thoughts on the 50% DOD rule?

al128 Solar Expert Posts: 65 ✭✭✭✭
Hi there,

I read on var. sites (Lifeline, and others) that the *economic* optimum for a battery bank is where you have a 50%DOD cycle.

This seems that a bigger bank (lower DOD) will cost you more upfront (need more bat's) ... and a smaller bank (higher DOD) will cost by shortening the bank's life ...

any thoughts/experience on the 50% rule? ... it seems that people here go for ~30% DOD ....

just wondering


  • BB.
    BB. Super Moderators, Administrators Posts: 33,479 admin
    Re: thoughts on the 50% DOD rule?

    50% DOD is a good average maximum for long battery life--as you have researched...

    The other big issue is discharging below ~75% State Of Charge (SOC)... If you go below 75% SOC, the soft lead sulfates (that form when the battery is being discharged) will start to harden in hours--and hardened sulfates will remain and recharging will never convert them back... So the recommendation has been if you get below 75% SOC, you want to quickly recharge (within a day or less is ideal) to above the 75% level to stop the hardening process.

    Since we normally recommend 3 days of off-grid storage and never to go below 50%--you are really discharging the batter at 1/6 per day... or below ~66% after two days of no sun... You can run the other day too--but it is really a good idea to look at firing up the generator to get the battery bulk charged to 85% (aprox.), then let the solar finish off...

    The one exception are AGM batteries--from some vendor's documentation, you can cycle them down to 20% state of charge without worrying about sulfate hardening.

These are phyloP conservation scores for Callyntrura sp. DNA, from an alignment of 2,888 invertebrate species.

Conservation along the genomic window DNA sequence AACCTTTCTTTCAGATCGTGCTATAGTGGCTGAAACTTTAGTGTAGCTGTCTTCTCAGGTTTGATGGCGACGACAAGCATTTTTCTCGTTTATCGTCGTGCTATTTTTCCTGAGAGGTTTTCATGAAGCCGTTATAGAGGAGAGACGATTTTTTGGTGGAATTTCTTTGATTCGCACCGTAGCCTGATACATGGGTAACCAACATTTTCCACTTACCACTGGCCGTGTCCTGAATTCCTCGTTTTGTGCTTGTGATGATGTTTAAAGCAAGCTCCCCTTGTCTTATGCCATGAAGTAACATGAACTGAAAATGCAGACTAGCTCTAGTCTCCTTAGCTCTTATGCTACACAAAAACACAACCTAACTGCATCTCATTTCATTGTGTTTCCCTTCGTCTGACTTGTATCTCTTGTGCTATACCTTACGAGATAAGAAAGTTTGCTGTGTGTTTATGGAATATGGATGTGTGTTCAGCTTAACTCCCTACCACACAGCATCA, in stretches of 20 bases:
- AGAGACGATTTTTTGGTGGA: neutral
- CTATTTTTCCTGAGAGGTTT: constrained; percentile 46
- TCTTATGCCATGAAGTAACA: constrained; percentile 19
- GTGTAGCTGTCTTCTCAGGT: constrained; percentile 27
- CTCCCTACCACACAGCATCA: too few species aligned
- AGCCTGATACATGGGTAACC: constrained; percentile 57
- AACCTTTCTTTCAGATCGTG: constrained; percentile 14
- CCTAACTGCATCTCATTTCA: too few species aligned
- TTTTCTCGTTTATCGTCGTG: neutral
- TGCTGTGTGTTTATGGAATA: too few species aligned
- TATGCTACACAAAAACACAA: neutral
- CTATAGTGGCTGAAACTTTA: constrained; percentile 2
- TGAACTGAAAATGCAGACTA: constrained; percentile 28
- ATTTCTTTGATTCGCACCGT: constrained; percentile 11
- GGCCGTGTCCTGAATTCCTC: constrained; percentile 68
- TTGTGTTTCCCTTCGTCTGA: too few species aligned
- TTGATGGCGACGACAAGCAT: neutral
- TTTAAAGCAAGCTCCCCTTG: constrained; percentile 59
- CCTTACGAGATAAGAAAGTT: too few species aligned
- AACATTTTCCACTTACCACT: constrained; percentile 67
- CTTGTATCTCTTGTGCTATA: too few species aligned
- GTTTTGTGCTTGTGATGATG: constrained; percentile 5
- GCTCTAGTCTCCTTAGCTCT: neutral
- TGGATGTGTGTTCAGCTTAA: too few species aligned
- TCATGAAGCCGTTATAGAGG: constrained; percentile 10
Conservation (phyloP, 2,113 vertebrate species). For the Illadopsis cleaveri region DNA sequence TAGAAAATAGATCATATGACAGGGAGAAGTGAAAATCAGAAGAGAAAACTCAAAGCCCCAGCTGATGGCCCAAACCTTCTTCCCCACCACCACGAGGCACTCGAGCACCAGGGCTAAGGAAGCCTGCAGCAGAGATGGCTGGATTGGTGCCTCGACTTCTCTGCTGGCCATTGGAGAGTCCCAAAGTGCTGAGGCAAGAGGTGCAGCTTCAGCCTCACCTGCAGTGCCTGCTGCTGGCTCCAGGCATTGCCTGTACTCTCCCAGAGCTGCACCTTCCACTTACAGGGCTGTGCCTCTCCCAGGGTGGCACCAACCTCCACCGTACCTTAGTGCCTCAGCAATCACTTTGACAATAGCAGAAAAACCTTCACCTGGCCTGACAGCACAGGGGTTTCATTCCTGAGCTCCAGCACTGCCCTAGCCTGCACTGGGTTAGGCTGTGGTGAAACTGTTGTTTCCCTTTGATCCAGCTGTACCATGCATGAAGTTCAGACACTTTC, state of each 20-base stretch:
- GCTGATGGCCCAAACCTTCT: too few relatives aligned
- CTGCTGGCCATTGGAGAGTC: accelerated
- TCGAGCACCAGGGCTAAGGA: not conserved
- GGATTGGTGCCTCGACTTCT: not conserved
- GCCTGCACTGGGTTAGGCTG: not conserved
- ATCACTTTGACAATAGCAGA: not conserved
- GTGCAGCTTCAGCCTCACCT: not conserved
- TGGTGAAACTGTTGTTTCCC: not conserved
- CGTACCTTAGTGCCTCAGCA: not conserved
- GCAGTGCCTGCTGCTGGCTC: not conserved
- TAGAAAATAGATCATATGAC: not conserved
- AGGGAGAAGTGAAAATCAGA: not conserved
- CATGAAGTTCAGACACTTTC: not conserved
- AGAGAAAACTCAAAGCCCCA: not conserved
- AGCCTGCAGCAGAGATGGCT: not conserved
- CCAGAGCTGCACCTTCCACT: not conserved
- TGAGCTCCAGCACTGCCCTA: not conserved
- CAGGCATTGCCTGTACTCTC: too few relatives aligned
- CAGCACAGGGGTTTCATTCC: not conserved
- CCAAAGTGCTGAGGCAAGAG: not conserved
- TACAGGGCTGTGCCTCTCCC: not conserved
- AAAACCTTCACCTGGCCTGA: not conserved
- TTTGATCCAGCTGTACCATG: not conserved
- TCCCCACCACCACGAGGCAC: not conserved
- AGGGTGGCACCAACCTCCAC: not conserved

Near San Francisco California: 3.5kWatt Grid Tied Solar power system+small backup genset
  • niel
    niel Solar Expert Posts: 10,300 ✭✭✭✭
    Re: thoughts on the 50% DOD rule?

    it depends on the battery, its type, and manufacturer. for common leadacid batteries the 50% rule does usually hold for them with some variances at times. with a 30% dod some like to be sure to not harm the batteries' lifespan that they have which are usually the cheaper leadacid batteries. costs may equal out in some cases because the higher cost batteries that have better dod characteristics are made up for in just obtaining more of the cheaper batteries.
    now as to concorde, they do have the ability to cycle deeper and can go almost as much as 70% dod or so before the cyclelife starts to decrease with acceptable cyclelife even as high as 80% dod. concordes are an exception so the rule stands generally at 50% dod for most other batteries especially when cyclelife characteristics are unknown for a battery. i err on the safe side and go with 60% dod for my sunxtender. .6x104ah=62.4ah usable.